When I was 11 years old, my summertime routine looked like this: Get up, eat a hurried breakfast, grab my baseball glove and bat, hop on my bike, pedal the few blocks to the ball field and play all day.
Fast-forward 60 years and not much has changed: I’m doing the same thing, including pedaling my bicycle to the field. Now, the game is senior softball. It’s a several-times-a-week regimen that I love as much as when I was 11.
Sports is a passion, and most of us indulge, either as players or as fans or as both. When it comes to sports, I’m pretty much a novice, except for my indulgence in softball. I don’t really follow major league baseball and only occasionally join my wife in front of the TV cheering her pro football teams.
But for many Americans — including many Catholics — following sports is almost a second religion, albeit a secular one.
Think I’m exaggerating? Consider all the temples dedicated to sports worship. Just ask a Green Bay Packers fan about the hallowed halls of Lambeau Field or a Yankee fan about Yankee Stadium.
There’s more. Instead of bread and wine, it’s beer and peanuts. There are songs and shouted exclamations to team veneration. Quasi-liturgical clothing and bodily decorations also exhibit adoration. There are players who are worshipped as minor deities. Some, not so minor, even despite glaring personal failures.
Yes, we do love our sports. And that’s sometimes a problem. Because sports can also bring out the worst in us.
We can fight and even riot, all because our team won a big championship. Or lost. It doesn’t seem to matter. Too many big-name collegiate matchups have ended with cars being set afire. The recent shameful episode following a Final Four NCAA basketball game involving the University of Kentucky wasn’t the first and sadly won’t be the last.
Perhaps more important, the passion that some of us have for sports distracts us from more vital human endeavors. When we concentrate on who’s getting big bucks for catching a little ball, we can overlook the struggles facing the poor and needy and other societal woes often cited in homilies and other church teaching.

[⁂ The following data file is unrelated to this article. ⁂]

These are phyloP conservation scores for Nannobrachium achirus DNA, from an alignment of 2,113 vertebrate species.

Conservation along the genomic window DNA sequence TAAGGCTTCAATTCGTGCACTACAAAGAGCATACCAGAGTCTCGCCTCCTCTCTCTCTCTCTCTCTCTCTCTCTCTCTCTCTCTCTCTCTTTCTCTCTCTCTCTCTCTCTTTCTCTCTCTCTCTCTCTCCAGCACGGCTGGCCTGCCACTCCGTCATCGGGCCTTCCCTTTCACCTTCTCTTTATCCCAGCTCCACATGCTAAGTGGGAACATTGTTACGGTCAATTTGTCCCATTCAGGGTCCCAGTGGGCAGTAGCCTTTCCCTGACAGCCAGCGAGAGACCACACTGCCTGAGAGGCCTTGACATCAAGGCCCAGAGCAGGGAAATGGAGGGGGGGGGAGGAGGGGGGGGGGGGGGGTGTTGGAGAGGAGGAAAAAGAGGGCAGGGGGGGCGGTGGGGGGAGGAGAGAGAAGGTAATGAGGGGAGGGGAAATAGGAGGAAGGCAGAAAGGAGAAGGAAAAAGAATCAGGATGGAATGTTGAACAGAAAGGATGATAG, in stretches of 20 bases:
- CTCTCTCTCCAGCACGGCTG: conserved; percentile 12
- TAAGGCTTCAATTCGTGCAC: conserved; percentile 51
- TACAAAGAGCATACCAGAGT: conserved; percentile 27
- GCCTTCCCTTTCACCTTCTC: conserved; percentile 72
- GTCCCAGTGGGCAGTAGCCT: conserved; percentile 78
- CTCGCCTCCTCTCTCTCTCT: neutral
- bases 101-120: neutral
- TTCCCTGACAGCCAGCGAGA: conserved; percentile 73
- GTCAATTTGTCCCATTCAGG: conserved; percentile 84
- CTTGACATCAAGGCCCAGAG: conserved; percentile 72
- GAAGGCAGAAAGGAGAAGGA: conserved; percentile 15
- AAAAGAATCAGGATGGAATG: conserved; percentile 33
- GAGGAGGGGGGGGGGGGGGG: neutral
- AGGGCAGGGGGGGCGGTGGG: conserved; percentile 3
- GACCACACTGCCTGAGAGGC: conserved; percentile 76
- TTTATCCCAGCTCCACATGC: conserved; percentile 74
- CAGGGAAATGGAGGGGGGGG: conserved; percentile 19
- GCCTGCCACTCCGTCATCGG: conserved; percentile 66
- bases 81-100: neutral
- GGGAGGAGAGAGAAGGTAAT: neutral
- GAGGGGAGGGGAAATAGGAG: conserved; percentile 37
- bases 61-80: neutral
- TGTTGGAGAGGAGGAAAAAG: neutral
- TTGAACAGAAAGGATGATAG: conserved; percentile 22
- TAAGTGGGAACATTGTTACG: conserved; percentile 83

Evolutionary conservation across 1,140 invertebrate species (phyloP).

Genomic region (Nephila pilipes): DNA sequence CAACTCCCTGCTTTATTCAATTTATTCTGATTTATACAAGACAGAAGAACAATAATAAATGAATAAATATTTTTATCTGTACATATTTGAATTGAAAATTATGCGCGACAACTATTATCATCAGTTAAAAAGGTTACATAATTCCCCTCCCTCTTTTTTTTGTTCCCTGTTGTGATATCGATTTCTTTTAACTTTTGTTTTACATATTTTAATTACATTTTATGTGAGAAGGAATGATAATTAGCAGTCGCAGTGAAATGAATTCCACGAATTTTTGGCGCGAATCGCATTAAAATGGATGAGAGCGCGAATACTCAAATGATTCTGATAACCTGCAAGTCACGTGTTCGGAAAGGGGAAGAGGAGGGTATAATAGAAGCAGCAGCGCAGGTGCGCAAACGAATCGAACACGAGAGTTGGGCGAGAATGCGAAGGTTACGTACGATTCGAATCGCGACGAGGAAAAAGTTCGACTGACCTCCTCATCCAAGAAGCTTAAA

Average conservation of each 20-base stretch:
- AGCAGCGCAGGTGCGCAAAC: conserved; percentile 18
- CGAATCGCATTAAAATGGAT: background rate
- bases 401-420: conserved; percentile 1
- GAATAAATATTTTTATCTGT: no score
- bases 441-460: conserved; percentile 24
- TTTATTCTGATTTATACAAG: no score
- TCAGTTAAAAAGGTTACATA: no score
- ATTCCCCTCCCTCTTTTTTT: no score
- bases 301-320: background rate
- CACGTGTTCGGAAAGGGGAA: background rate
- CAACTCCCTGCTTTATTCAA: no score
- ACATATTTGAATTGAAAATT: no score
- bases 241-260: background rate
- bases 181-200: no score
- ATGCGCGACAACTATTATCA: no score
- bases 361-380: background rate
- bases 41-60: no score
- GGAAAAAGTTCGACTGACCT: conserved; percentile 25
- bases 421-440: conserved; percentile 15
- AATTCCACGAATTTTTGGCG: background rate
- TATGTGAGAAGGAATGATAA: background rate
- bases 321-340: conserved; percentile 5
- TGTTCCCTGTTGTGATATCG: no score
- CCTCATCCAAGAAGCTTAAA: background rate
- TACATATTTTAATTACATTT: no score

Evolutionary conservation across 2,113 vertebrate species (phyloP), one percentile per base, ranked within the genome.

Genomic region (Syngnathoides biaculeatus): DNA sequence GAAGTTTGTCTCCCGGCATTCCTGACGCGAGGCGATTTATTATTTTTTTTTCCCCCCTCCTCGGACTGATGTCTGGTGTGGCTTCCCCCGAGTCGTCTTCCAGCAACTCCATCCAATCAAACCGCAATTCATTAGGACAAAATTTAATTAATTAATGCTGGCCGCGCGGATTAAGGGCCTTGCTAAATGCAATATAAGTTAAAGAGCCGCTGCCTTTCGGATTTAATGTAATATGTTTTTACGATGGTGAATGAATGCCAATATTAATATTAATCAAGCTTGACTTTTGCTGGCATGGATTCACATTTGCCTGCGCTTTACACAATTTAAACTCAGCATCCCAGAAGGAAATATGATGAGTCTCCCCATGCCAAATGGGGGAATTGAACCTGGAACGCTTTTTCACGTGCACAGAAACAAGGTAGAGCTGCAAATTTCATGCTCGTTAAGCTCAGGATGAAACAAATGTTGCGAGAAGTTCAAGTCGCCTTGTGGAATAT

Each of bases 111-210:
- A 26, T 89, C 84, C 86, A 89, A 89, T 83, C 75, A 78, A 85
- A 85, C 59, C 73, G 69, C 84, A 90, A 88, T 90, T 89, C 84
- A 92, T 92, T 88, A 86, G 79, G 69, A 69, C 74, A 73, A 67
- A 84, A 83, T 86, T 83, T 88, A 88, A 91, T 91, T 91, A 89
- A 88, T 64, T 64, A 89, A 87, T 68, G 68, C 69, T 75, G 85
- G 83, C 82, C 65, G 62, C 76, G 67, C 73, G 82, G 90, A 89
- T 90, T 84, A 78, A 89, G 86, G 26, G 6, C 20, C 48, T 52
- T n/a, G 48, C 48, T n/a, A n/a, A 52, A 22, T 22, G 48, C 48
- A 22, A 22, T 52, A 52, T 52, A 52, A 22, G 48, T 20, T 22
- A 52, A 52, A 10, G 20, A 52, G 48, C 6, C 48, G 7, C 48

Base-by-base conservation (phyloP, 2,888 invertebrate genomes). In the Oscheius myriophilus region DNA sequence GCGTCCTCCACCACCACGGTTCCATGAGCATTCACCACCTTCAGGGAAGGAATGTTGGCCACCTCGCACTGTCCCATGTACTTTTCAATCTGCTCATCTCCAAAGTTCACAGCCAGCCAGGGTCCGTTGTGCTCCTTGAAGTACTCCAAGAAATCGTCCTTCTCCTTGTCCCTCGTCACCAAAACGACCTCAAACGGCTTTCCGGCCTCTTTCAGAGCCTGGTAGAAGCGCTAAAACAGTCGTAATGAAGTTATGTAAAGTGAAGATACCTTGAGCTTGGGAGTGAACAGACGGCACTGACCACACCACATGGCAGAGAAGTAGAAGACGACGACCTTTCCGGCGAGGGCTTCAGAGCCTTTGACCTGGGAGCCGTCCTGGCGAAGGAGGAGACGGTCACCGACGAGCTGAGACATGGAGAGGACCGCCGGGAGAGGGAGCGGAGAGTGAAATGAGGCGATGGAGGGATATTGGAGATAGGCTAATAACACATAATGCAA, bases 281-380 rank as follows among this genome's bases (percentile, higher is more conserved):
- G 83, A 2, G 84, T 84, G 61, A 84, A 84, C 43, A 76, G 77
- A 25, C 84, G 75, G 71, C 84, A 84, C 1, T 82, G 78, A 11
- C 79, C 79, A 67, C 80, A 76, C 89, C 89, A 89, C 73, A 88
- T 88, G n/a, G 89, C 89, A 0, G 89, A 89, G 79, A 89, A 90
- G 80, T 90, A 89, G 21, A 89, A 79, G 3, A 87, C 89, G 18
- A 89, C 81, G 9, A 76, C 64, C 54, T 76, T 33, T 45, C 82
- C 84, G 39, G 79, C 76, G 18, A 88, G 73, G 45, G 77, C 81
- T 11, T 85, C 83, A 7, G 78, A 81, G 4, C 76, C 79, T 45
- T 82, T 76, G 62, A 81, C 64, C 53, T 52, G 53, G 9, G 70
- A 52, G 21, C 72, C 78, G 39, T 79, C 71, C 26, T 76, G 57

Nevertheless, sports and faith are not opposites. Sports draws from faith and points back to faith.
Certainly there are biblical references to sports. St. Paul even uses the imagery of a boxer or runner in a race. Pope Francis, also, is steeped in sports. Soccer, mostly in his native Argentina. And he’s mentioned that love a number of times during his papacy.
However, Pope Francis sees sports as much more than a contest in which one team wins and another loses. He sees it in terms of sportsmanship, something that draws people together. In July, 2014, Pope Francis’ general intentions included a prayer “that sports may always be occasions of human fraternity and growth.”
The pope has also supported sports — and sportsmanship — with more than words. Last September, he hosted an international, interfaith soccer game in Rome’s Olympic Stadium.
Despite the constant conflicts in the world, players were drawn from an interreligious background: Christians, Muslims, Jews, Sikhs and Buddhists. “This game is symbolic,” the pope said before the match, “of the union of team members in which no one plays for themselves, but rather for one another.” Pope Francis called such efforts “the seed of peace.”
Sports and faith also share one more constant: prayer. That’s right. A 2014 poll determined that 20 percent of us pray for our sports teams, somehow believing that God will favor our players over their opponents. (Except Notre Dame. After all, God always roots for the Irish!)
Tom Sheridan is a former editor of the Catholic New World, the newspaper of the Archdiocese of Chicago, and a deacon ordained for the Diocese of Joliet, Ill. He writes from Ocala, Fla.